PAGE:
Michigan Association of Health Plans

How does internet access impact our health?

This story appeared in Priority Health’s ThinkHealth Blog. Read more here

Annual physical exams, regular dental cleanings and yearly vision checks are essential to staying healthy. Yet, studies show up to 60% of health outcomes are determined by factors outside of the doctor’s office, including internet access.
Internet access, or the lack of it, can have a significant impact on reaching optimal health and wellness.

Defined by the World Health Organization as “the conditions in which people are born, grow, live, work and age,” social determinants of health are environmental and societal factors that impact physical and mental health. Social determinants of health include:

  • Education access and quality
  • Neighborhood and physical environment
  • Economic stability
  • Community and social context
  • Health care access and quality

These factors are closely interconnected and can contribute to inequities in health care. One important resource that is linked to whether a person can reach optimal health is access to broadband internet.

If you have high-speed internet access, appropriate technology, and digital literacy, you can easily log on to a portal and schedule a follow-up appointment with your doctor to discuss issues like diabetes management or hypertension.

Or, if you wake up with a sore throat and cough but don’t want to wait at urgent care for a non-emergency issue, you can use a phone or laptop to video conference with a licensed medical professional.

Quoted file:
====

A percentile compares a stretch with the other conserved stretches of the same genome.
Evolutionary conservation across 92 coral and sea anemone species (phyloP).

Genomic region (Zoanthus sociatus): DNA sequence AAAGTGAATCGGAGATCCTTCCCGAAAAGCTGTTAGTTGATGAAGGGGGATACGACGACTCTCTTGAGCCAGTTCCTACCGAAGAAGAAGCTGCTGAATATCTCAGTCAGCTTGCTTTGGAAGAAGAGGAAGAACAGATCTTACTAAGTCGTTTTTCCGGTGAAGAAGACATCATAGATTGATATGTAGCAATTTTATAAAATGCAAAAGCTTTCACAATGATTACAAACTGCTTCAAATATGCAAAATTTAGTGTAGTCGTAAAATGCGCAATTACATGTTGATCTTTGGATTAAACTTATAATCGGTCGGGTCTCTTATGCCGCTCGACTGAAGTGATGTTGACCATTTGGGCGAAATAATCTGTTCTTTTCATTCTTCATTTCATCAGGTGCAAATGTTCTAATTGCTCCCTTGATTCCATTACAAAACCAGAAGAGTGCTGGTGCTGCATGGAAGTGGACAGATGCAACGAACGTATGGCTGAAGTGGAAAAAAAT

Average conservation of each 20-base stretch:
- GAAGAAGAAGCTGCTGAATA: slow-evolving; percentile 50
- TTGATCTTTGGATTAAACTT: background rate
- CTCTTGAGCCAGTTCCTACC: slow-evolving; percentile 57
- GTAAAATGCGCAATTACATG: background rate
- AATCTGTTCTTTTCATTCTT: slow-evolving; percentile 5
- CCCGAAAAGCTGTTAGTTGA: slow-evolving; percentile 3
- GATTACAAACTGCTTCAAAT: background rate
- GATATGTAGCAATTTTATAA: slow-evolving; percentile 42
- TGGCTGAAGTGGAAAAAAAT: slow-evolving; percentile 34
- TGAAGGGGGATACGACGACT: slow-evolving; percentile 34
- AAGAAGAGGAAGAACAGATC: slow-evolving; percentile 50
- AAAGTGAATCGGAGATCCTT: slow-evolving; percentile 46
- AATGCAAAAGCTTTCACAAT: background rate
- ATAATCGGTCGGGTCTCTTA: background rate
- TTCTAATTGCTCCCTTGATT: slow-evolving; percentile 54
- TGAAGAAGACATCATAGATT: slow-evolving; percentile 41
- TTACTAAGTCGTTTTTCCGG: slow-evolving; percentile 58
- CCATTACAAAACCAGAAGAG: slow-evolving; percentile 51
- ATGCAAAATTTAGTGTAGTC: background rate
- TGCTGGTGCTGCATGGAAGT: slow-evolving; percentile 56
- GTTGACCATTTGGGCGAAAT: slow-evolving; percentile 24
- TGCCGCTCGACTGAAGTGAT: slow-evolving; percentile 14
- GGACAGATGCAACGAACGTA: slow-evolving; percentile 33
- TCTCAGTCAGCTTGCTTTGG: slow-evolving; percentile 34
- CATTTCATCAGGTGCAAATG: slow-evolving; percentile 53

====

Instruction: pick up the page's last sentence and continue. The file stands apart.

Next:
By using virtual care, patients can get a diagnosis and prescription without having to leave home or significantly interrupt a work day.

However, those without easy access face many hidden barriers. For some, accessing virtual care may mean taking a bus and then walking a few miles to utilize Wi-Fi at the public library while also trying to balance a work schedule and caring for family members.

A lack of access to high-speed internet has been coined the “super determinant of health,” by some population health experts. This shines a light on another disparity in America revealed by the COVID-19 pandemic. Many organizations across the country and here in Michigan are collaborating to help close this gap.

To address health inequity, the economic and environmental factors should also be considered, including internet accessibility and how the lack of it leads to poorer health. The city of Detroit has a 30 percent poverty rate, and affordability is a barrier to owning technology and affects those budgeting monthly living expenses. A lack of digital literacy also affects those who don’t understand how to use the internet for simple tasks, like paying bills, accessing health plan benefits, or safely browsing the web.

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